“The ozone layer is on track to recover within four decades, with the global phaseout of ozone-depleting chemicals already benefitting efforts to mitigate climate change.”

This is the conclusion reached by an expert panel supported by the UN, which was announced on Monday at the 103rd annual meeting of the American Meteorological Society. The panel examined cutting-edge technologies like geoengineering for the first time and issued a warning about unintended consequences for the ozone layer.

The ozone layer has been successfully protected by the phase-out of nearly 99% of banned ozone-depleting substances, according to the UN-backed Scientific Assessment Panel to the Montreal Protocol on Ozone Depleting Substances quadrennial assessment report, which is published every four years.

This has resulted in a notable recovery of the ozone layer in the upper stratosphere and a reduction in human exposure to dangerous ultraviolet (UV) rays from the sun.

“If current policies remain in place, the ozone layer is expected to recover to 1980 values (before the appearance of the ozone hole) by around 2066 over the Antarctic, by 2045 over the Arctic and by 2040 for the rest of the world. Variations in the size of the Antarctic ozone hole, particularly between 2019 and 2021, were driven largely by meteorological conditions. Nevertheless, the Antarctic ozone hole has been slowly improving in area and depth since the year 2000.”

“That ozone recovery is on track according to the latest quadrennial report is fantastic news. The impact the Montreal Protocol has had on climate change mitigation cannot be overstressed. Over the last 35 years, the Protocol has become a true champion for the environment,” said Meg Seki, Executive Secretary of the United Nations Environment Programme’s Ozone Secretariat.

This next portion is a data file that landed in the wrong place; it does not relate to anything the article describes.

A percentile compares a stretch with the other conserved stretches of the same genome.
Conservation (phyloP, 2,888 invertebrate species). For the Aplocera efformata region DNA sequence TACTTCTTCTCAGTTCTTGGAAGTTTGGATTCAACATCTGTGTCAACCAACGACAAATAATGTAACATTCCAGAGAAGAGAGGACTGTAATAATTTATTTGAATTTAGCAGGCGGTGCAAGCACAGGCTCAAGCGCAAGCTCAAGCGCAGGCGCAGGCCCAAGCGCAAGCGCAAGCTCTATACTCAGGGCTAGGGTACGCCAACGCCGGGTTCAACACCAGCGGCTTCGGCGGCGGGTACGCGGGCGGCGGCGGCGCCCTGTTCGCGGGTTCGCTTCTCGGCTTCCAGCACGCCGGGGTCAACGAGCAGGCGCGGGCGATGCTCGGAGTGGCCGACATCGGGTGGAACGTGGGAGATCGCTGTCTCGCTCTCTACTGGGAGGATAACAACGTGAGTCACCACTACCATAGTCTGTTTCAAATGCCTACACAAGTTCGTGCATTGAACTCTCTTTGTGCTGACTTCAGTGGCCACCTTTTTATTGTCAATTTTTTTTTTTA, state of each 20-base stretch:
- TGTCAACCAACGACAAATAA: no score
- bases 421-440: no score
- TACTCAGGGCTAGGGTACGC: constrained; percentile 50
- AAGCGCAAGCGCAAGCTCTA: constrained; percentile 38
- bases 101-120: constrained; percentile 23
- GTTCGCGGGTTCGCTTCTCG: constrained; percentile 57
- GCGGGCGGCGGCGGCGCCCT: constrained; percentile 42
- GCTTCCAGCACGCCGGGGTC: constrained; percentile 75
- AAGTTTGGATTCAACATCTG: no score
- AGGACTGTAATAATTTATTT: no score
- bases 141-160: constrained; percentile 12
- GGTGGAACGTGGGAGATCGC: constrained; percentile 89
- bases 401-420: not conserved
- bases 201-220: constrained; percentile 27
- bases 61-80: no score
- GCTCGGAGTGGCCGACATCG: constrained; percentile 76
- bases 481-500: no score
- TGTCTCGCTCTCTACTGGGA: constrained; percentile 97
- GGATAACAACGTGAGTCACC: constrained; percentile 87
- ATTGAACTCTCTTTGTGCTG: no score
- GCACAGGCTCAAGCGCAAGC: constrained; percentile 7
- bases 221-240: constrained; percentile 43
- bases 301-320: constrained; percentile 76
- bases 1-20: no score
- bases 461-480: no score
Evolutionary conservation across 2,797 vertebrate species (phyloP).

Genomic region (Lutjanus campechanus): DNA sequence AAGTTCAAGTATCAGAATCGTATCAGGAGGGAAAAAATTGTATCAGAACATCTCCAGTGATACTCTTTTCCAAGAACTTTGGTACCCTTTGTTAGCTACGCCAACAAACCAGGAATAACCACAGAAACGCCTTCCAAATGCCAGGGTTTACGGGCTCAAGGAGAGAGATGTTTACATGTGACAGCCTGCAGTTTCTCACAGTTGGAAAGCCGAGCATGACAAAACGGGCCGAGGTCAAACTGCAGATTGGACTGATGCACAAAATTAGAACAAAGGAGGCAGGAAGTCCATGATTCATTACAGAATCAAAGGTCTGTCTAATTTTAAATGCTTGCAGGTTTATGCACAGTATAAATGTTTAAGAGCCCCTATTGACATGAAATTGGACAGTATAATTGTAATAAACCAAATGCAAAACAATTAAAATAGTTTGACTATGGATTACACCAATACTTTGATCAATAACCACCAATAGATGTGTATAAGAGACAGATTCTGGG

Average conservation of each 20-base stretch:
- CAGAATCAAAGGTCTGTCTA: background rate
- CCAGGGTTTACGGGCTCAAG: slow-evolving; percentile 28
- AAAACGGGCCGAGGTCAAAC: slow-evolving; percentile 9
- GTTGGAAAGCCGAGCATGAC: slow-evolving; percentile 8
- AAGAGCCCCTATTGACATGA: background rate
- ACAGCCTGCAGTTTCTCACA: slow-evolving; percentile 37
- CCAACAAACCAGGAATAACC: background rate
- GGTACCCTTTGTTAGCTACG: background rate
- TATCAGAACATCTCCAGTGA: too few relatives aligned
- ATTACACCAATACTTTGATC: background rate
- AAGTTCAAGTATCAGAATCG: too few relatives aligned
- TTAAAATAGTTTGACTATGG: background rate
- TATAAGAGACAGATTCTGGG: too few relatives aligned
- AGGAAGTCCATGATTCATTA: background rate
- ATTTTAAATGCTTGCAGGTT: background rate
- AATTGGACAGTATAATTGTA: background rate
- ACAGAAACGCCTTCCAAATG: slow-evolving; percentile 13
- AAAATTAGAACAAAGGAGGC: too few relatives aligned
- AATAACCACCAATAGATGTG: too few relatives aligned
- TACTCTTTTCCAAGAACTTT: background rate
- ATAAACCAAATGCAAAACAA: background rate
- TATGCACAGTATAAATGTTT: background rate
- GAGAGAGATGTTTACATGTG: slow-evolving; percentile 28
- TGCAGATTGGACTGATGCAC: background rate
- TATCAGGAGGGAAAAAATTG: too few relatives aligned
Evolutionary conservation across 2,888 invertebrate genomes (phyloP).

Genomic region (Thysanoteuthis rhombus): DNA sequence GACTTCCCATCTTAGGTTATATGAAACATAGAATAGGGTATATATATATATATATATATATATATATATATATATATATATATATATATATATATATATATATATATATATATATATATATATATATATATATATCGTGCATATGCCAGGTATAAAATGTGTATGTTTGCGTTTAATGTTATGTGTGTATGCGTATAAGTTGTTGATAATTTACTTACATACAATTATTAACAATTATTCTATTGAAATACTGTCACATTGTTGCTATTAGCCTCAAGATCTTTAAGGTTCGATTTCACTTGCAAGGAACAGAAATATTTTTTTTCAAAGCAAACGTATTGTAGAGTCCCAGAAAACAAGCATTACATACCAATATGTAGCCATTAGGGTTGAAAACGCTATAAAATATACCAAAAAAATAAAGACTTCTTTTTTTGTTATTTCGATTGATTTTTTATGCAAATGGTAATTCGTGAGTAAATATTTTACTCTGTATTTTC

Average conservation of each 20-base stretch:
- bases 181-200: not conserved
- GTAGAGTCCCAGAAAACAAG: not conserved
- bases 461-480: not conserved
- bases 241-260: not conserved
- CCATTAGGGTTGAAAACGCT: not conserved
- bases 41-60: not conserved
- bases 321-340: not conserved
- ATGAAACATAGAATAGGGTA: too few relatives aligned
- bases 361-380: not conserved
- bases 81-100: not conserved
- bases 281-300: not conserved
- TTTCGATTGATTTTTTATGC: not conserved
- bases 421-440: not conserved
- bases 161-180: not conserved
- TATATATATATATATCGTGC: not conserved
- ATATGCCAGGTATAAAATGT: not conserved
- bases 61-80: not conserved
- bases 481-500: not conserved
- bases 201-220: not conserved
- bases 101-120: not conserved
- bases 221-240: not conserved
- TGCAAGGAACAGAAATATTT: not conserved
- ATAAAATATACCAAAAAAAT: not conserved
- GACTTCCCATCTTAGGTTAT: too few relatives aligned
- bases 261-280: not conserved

“The assessments and reviews undertaken by the Scientific Assessment Panel remain a vital component of the work of the Protocol that helps inform policy and decision-makers about climate change effects.”

The positive effect that the treaty has already had on the climate is reaffirmed in the 10th edition of the Scientific Assessment Panel. The Kigali Amendment to the Montreal Protocol, a separate 2016 agreement, mandates a phase-down in the production and consumption of some hydrofluorocarbons (HFCs).

HFCs are potent climate change gases, even though they do not directly reduce ozone. According to the Scientific Assessment Panel, this amendment is expected to prevent warming by 0.3 to 0.5°C by 2100. (this does not include contributions from HFC-23 emissions).

“Ozone action sets a precedent for climate action. Our success in phasing out ozone-eating chemicals shows us what can and must be done – as a matter of urgency – to transition away from fossil fuels, reduce greenhouse gases and so limit temperature increase,” said WMO Secretary-General Prof. Petteri Taalas.

A large international group of experts, including many from the World Meteorological Organization (WMO), United Nations Environment Programme (UNEP), National Oceanic and Atmospheric Administration (NOAA), National Aeronautics and Space Administration (NASA), and European Commission, have based the most recent assessment on extensive studies, research, and data.


The Scientific Assessment Panel examined the potential effects on ozone of stratospheric aerosol injection, or the deliberate addition of aerosols into the stratosphere, for the first time (SAI). The use of SAI has been suggested as a potential strategy to lessen global warming by increasing solar reflection.

Yet the panel cautions that unintended consequences of SAI “could also affect stratospheric temperatures, circulation and ozone production and destruction rates and transport.”

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